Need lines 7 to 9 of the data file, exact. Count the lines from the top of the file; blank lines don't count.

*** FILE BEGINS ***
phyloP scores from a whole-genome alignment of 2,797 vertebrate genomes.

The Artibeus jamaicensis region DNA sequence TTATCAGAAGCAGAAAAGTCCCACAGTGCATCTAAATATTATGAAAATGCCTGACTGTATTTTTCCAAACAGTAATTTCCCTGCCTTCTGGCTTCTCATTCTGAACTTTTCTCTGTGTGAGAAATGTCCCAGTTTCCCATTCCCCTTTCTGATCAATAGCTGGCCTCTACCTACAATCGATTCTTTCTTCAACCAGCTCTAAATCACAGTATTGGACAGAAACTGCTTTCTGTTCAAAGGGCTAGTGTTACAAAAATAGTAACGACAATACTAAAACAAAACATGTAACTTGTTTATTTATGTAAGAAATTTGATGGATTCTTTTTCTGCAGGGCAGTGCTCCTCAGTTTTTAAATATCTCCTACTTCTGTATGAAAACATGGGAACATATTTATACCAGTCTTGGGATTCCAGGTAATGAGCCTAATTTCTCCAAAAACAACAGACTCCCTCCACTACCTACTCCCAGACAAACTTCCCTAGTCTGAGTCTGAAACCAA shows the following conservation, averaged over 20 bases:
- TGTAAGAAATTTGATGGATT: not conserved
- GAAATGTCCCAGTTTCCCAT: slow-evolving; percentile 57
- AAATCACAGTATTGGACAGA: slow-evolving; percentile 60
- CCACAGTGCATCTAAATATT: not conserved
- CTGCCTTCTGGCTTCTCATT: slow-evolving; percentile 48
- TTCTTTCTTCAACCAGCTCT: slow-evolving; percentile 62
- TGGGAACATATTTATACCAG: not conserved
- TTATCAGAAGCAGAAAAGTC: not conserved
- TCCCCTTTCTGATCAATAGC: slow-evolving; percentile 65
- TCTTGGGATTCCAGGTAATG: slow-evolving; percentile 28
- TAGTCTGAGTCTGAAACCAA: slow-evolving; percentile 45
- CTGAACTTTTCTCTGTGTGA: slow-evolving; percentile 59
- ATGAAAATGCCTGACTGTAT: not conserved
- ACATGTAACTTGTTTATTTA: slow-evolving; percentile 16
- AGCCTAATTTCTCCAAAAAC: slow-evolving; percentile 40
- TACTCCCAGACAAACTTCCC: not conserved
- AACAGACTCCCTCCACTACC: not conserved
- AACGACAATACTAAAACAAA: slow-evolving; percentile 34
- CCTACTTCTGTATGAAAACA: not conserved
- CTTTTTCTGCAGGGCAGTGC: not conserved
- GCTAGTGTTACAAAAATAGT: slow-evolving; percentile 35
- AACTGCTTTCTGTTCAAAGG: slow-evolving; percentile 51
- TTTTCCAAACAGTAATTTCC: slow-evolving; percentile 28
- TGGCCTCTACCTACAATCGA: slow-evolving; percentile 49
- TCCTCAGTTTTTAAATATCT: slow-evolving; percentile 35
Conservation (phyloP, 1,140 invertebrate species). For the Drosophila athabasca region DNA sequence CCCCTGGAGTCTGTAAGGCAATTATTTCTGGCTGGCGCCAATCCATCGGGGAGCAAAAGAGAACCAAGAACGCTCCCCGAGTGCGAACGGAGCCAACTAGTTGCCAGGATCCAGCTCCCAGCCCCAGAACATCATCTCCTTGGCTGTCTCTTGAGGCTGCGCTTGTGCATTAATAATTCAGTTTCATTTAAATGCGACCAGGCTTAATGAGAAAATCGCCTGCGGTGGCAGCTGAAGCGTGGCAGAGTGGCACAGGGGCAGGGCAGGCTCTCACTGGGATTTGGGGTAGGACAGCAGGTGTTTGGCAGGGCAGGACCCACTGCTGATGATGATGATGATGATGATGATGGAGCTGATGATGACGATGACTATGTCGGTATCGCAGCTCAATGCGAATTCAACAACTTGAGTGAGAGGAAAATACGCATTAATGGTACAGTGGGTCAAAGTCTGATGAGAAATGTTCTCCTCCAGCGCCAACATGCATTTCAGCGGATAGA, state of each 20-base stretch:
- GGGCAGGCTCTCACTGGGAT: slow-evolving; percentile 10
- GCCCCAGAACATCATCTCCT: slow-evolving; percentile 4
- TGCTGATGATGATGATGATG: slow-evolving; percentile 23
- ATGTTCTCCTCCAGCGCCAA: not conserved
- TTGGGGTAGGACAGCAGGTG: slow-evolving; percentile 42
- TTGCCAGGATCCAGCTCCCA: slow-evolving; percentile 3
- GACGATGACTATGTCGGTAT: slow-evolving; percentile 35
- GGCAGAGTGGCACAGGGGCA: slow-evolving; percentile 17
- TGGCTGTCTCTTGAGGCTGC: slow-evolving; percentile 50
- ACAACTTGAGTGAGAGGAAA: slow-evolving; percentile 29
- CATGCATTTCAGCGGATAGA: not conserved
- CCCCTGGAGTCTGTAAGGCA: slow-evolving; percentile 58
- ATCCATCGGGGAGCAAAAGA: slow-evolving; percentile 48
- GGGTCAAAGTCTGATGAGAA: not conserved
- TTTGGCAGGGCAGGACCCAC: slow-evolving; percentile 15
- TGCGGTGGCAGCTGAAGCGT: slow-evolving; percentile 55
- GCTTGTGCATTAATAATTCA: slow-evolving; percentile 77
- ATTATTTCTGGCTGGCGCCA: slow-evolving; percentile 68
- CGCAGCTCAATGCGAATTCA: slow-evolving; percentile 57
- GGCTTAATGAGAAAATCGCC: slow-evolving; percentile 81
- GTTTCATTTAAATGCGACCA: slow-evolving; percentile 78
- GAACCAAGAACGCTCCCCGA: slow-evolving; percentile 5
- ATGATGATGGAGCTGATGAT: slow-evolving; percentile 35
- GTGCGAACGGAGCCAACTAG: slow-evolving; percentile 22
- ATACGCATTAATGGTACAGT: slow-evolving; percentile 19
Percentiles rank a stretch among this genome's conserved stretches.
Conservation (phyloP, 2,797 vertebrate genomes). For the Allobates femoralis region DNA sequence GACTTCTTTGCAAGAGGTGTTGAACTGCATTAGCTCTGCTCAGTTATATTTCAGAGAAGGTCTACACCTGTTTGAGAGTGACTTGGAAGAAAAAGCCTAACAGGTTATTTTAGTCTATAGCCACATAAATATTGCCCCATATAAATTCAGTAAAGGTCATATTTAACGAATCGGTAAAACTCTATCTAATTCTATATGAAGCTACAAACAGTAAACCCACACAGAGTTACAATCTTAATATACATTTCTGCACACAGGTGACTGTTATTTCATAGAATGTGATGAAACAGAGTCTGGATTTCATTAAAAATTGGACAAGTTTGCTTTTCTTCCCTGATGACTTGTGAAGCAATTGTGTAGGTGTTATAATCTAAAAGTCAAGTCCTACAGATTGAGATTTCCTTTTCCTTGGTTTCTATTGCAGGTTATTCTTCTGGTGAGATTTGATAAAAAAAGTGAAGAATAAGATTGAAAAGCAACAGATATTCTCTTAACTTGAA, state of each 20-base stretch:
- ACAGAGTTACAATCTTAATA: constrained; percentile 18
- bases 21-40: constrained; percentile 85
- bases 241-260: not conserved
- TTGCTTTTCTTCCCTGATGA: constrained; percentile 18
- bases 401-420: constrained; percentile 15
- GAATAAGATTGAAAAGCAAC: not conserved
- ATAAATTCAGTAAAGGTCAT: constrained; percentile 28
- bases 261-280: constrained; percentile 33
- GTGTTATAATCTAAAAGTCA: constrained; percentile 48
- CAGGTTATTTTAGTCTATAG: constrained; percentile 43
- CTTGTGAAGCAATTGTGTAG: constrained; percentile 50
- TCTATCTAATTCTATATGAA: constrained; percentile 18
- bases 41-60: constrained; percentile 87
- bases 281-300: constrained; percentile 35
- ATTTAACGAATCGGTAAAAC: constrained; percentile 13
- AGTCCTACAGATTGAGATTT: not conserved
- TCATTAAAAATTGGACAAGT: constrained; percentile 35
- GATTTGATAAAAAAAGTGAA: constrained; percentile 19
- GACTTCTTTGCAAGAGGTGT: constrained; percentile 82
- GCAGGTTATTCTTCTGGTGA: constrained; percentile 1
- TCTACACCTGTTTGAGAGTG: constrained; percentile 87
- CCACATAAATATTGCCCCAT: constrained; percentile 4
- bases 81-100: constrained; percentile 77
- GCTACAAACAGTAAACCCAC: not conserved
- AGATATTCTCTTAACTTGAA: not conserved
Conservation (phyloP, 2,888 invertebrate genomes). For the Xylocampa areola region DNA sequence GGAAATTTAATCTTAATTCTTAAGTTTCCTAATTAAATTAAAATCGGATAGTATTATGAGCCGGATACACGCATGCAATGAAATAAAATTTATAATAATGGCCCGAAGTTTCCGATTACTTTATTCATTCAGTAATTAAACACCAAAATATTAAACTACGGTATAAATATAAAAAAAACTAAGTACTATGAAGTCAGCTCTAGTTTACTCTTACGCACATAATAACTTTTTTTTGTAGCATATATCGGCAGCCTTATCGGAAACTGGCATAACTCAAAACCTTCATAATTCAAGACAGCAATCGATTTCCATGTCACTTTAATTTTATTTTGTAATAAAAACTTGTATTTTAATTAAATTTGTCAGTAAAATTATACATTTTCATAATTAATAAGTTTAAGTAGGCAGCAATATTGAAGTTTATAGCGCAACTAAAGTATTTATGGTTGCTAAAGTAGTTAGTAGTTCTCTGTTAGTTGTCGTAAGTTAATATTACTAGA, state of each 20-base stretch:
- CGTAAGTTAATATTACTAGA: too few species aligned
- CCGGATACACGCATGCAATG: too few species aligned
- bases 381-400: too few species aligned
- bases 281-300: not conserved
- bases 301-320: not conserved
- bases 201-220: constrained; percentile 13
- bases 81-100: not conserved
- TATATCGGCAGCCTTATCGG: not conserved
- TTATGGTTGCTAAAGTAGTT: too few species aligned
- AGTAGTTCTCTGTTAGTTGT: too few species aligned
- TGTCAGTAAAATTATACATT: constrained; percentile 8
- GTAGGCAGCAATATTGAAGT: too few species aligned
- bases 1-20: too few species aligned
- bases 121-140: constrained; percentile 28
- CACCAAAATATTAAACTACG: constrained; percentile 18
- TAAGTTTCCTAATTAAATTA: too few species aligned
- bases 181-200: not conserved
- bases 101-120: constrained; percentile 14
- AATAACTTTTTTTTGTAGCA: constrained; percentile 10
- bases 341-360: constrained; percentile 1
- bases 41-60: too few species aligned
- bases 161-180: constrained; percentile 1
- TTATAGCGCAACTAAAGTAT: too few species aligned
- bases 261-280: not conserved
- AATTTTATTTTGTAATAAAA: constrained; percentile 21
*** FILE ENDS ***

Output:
- CTGCCTTCTGGCTTCTCATT: slow-evolving; percentile 48
- TTCTTTCTTCAACCAGCTCT: slow-evolving; percentile 62
- TGGGAACATATTTATACCAG: not conserved